1. Standard memberRJHinds
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    07 Feb '12 04:10
    For sunhouse:

    http://www.icr.org/article/ice-cores-age-earth/
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    07 Feb '12 09:19
    Originally posted by RJHinds
    For sunhouse:

    http://www.icr.org/article/ice-cores-age-earth/
    what doofus pseudo-scientist doesn't tell you is that ice from different locations has different accumulation rates and this little tidbit is known by real scientists and they have ways of determining the approximate age (ice core dating is not an exact science and never claimed to be) of the ice.
  3. SubscriberFMF
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    07 Feb '12 09:33
    When I lived in Japan, I once woke up to find 3 metres of snow had fallen overnight. perhaps we can extrapolate from this that the world is only a few hundred years old?
  4. Standard memberRJHinds
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    07 Feb '12 09:35
    Originally posted by VoidSpirit
    what doofus pseudo-scientist doesn't tell you is that ice from different locations has different accumulation rates and this little tidbit is known by real scientists and they have ways of determining the approximate age (ice core dating is not an exact science and never claimed to be) of the ice.
    Thanks for this little tidbit:
    "(ice core dating is not an exact science and never claimed to be)"

    That is what sunhouse needs to understand. So coming from someone
    that is not a YEC, perhaps he will believe it. There is no way that they
    can know exactly what happened in the distant past, before we have been
    gathering weather data, to know what all the layers represent.
  5. SubscriberProper Knob
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    07 Feb '12 10:17
    Originally posted by RJHinds
    Thanks for this little tidbit:
    [b]"(ice core dating is not an exact science and never claimed to be)"


    That is what sunhouse needs to understand. So coming from someone
    that is not a YEC, perhaps he will believe it. There is no way that they
    can know exactly what happened in the distant past, before we have been
    gathering weather data, to know what all the layers represent.[/b]
    Can you not understand the difference between 'approximation' based on the evidence and 'wild guess'? You seem to think the two are mutually exclusive.

    Here's a scenario for you -

    A human being is presented to you, you have never see this person before in your life and you are asked state what you think their age is. Now of course you're not going to be able able to produce the exact date and time of when they were born, but by looking at the 'evidence' you are going to make a reasonable assumption. For instance if the person is less than 2 feet long as is crawling around on the floor you can assume that person is under the age of 2 years. If the person has not reached puberty yet you can assume they are under the age of 12/13 years and on and on. Claiming that scientists can't distinguish between ice core samples that are a few thousand years and hundreds of thousands of years old is similar to claiming you can't distinguish the difference between a small child and a 70 year old person.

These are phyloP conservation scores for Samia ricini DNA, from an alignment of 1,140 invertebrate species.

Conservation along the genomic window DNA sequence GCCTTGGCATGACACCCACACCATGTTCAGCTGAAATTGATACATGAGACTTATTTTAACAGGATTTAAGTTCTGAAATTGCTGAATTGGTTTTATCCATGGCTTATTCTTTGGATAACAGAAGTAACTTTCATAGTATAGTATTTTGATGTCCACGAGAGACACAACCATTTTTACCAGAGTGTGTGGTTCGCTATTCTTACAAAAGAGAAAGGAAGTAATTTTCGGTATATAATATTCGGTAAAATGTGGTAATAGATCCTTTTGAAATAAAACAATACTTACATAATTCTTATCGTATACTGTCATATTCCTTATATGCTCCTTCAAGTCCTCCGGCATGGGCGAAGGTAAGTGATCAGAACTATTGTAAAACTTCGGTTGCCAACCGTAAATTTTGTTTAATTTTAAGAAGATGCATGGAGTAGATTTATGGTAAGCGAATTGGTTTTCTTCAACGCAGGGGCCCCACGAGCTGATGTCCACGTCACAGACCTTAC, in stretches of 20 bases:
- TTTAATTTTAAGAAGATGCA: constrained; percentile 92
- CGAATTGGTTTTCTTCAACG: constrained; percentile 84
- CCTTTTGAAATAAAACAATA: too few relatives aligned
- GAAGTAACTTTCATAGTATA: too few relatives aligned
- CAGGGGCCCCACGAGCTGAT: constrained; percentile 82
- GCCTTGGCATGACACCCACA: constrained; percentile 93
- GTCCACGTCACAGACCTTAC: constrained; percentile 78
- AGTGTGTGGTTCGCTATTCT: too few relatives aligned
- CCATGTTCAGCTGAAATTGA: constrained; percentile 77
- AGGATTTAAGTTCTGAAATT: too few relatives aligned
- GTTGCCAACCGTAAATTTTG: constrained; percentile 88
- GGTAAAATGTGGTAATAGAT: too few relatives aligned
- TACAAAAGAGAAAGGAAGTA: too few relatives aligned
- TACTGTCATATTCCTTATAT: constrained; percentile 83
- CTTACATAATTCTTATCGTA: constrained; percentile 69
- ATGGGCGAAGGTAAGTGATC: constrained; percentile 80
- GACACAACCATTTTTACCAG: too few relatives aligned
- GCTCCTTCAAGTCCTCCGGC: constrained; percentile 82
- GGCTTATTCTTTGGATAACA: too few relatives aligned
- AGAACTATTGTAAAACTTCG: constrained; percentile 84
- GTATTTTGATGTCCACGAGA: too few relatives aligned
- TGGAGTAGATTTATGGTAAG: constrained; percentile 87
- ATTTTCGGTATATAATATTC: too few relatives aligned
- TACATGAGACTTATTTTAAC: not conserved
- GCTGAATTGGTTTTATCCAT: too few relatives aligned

6. Standard memberRJHinds
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    07 Feb '12 11:32
    Originally posted by FMF
    When I lived in Japan, I once woke up to find 3 metres of snow had fallen overnight. perhaps we can extrapolate from this that the world is only a few hundred years old?
    See there, the weather is unpredictable. The scientist do what they can,
    but they are not infallible.
  7. Standard memberRJHinds
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    07 Feb '12 11:441 edit
    Originally posted by Proper Knob
    Can you not understand the difference between 'approximation' based on the evidence and 'wild guess'? You seem to think the two are mutually exclusive.

    Here's a scenario for you -

    A human being is presented to you, you have never see this person before in your life and you are asked state what you think their age is. Now of course you're not going g you can't distinguish the difference between a small child and a 70 year old person.
    There are a lot more room for error when dealing with thousands of years
    vs. months and years. And we still have a lot to learn about ice cores to
    be assuming things to prove other things. And I do understand that they
    are not just making complete wild quesses, but I don't believe the have
    enough verifiable evidence to make the guesses they are making. Who
    knows how the weather was thousands of years ago, especially if the
    world wide flood is true.
  8. SubscriberFMF
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    07 Feb '12 11:48
    Originally posted by RJHinds
    See there, the weather is unpredictable. The scientist do what they can,
    but they are not infallible.